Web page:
You can also see the fairing which encloses the brake disc and helps control the transfer of heat between the disc, the wheel rim and the tyre.

The Williams FW45’s front brake duct assembly without the drum in place shows us how the team has switched to a brake disc fairing that’s similar in design to the one used by Red Bull in 2022, as the fairing is aligned with the caliper below it.

A team member at work on the brakes of a Williams FW45

A team member at work on the brakes of a Williams FW45

Photo by: Mark Sutton / Motorsport Images

Alex Albon, Williams FW45

Alex Albon, Williams FW45

Photo by: Mark Sutton / Motorsport Images

Williams also trialled a lower downforce rear wing configuration on the final day, as it ticked another aspect of its programme off the checklist.

The wing is similar in overall design to their higher downforce arrangement but the mainplane and upper flap take up less space within the allowable box region.

Esteban Ocon, Alpine A523

Esteban Ocon, Alpine A523

Photo by: Mark Sutton / Motorsport Images

Esteban Ocon, Alpine A523, rear wing detail

Esteban Ocon, Alpine A523, rear wing detail

Photo by: Mark Sutton / Motorsport Images

Alpine also tried a lower downforce rear wing on the final day of testing, with a similar configuration to what we’ve seen from the rest of the test (right image), albeit with a focus on reducing the wing’s chord in the outer portion to help reduce drag, while maintaining load in the central section.

The nose of the RB19

The nose of the RB19

Photo by: Mark Sutton / Motorsport Images

A close-up view of the nose tip section of the Red Bull RB19, which is not only wider than last season, but it also features a NACA-style inlet for driver cooling, rather than the oval style solution used last season. The inlet is trimmed with mesh too, to help prevent any debris becoming lodged in the internal ductwork and reduce the desired cooling effect.

The forward section of the nose tip has shut lines indicating it’s a removable vanity panel, whereby the team can gain access to the structure within, which may be a place where the team houses ballast, just as its sister team, AlphaTauri did last season.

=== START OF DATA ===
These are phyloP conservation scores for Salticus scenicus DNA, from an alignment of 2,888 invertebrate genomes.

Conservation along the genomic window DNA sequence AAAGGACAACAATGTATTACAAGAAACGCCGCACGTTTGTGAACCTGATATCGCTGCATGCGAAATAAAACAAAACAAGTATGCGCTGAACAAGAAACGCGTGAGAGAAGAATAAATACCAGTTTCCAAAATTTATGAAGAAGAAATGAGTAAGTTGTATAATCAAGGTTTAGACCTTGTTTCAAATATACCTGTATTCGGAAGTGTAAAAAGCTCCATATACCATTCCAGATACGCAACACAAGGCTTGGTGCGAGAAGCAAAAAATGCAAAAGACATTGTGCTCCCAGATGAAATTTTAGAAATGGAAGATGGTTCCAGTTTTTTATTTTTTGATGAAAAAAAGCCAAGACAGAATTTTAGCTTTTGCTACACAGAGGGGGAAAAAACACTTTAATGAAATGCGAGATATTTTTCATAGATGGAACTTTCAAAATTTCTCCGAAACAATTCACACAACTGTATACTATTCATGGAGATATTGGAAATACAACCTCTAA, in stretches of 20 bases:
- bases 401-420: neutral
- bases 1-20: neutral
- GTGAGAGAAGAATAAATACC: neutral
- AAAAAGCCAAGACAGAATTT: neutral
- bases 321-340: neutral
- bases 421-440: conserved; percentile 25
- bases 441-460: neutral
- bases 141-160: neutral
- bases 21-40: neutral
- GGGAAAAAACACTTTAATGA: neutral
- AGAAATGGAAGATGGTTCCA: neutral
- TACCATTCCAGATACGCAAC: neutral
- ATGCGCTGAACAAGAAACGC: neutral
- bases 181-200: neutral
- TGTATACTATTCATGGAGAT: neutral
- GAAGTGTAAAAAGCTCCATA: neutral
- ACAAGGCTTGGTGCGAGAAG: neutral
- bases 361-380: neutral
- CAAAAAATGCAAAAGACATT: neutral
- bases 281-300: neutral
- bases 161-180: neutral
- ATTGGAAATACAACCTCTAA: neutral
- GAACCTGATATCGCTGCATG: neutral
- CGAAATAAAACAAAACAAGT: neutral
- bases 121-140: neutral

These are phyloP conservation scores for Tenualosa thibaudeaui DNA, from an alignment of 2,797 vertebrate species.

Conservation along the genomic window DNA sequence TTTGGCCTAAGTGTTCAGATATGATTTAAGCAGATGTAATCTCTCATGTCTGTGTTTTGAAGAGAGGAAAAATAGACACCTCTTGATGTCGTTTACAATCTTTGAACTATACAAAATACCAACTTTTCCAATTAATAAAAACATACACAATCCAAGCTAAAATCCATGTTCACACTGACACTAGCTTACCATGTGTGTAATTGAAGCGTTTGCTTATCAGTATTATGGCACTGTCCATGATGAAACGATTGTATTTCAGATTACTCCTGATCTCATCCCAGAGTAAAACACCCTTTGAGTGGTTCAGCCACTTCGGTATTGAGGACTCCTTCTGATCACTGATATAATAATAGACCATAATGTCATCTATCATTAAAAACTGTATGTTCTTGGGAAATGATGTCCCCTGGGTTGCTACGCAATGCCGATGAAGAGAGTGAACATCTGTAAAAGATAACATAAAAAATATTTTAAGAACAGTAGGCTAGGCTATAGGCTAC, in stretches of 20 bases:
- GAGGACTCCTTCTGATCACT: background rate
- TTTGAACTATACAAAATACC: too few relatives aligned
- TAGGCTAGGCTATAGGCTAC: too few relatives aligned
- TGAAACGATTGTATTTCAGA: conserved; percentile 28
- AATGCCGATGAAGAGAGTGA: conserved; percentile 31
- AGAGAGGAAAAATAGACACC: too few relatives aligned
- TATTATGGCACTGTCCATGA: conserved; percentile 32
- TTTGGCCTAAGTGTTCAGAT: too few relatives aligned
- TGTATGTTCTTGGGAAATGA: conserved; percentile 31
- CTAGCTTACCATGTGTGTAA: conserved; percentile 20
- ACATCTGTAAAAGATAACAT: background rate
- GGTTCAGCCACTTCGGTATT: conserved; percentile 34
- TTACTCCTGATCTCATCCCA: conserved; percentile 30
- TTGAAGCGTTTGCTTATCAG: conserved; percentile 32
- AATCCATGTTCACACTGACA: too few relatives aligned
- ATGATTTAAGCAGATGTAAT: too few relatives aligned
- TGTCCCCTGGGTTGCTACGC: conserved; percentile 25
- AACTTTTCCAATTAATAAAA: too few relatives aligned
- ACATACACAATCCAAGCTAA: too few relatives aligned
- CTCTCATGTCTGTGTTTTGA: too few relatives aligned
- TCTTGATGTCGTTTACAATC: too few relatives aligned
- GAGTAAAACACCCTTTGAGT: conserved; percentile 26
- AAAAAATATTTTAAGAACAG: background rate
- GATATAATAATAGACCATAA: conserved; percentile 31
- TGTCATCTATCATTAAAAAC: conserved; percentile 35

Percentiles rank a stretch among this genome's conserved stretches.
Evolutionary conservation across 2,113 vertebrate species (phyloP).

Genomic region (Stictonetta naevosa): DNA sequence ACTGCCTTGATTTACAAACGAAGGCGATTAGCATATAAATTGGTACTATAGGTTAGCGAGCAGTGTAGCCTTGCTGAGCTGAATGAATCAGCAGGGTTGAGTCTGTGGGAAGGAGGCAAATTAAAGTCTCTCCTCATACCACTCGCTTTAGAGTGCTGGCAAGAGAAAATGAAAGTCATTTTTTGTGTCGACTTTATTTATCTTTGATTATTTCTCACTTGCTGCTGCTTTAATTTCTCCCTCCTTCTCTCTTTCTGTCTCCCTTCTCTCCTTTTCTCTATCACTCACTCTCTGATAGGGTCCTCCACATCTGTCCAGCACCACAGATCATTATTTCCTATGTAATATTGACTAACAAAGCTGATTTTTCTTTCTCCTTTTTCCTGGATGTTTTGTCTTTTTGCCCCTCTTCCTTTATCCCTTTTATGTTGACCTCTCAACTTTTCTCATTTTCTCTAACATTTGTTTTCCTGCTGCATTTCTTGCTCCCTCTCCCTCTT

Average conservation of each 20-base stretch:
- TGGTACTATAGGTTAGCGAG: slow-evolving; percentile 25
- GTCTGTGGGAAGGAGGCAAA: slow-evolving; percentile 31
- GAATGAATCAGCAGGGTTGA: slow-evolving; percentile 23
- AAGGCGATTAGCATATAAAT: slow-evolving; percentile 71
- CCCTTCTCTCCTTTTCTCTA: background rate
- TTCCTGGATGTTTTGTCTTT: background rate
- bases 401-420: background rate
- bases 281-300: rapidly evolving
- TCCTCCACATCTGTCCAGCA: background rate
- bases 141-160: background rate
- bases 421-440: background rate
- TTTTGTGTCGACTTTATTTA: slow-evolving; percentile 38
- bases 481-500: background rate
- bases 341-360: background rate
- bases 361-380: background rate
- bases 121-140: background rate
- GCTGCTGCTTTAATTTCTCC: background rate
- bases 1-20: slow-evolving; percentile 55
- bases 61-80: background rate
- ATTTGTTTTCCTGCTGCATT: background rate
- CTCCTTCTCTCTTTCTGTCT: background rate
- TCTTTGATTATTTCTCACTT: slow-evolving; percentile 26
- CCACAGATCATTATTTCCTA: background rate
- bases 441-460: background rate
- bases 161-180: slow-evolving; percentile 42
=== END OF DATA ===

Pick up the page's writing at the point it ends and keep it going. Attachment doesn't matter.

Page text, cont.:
Red Bull Racing RB19, rear wing detail

Red Bull Racing RB19, rear wing detail

At the rear, we have a close-up look at the RB19’s rear wing, which follows the same DNA as last season’s but an interesting feature is the outboard bracket that bridges the static upper tip section and the moveable DRS flap.

This will prevent the wing from rotating too far beyond its intended position of rest when the DRS flap closes after use, while the outer section of those two elements also appear to have been strengthened, likely in response to issues that the team have faced in their recent past.

Mercedes W14, floor detail

Mercedes W14, floor detail

A row of mini vortex generators can be found on the forward section of the floor of the Mercedes W14, with a pair of larger ones thrown into the mix too, as the designers look to improve the airflow rolling out from the underside of the car.

Behind this we find the edge wing, which has been rolled up in the forward-most section and also has its own strake to help encourage the airflow’s behaviour.

Mercedes W14, steering wheel back

Mercedes W14, steering wheel back

A rear view of Lewis Hamilton’s steering wheel confirms he’s sticking with the layout he’s had over the last few years, with the slender paddle shifters up top and the wishbone-style clutch paddle across the bottom of the wheel. Note how he also uses a finger socket on the end of the paddle to help with the modulation of the clutch.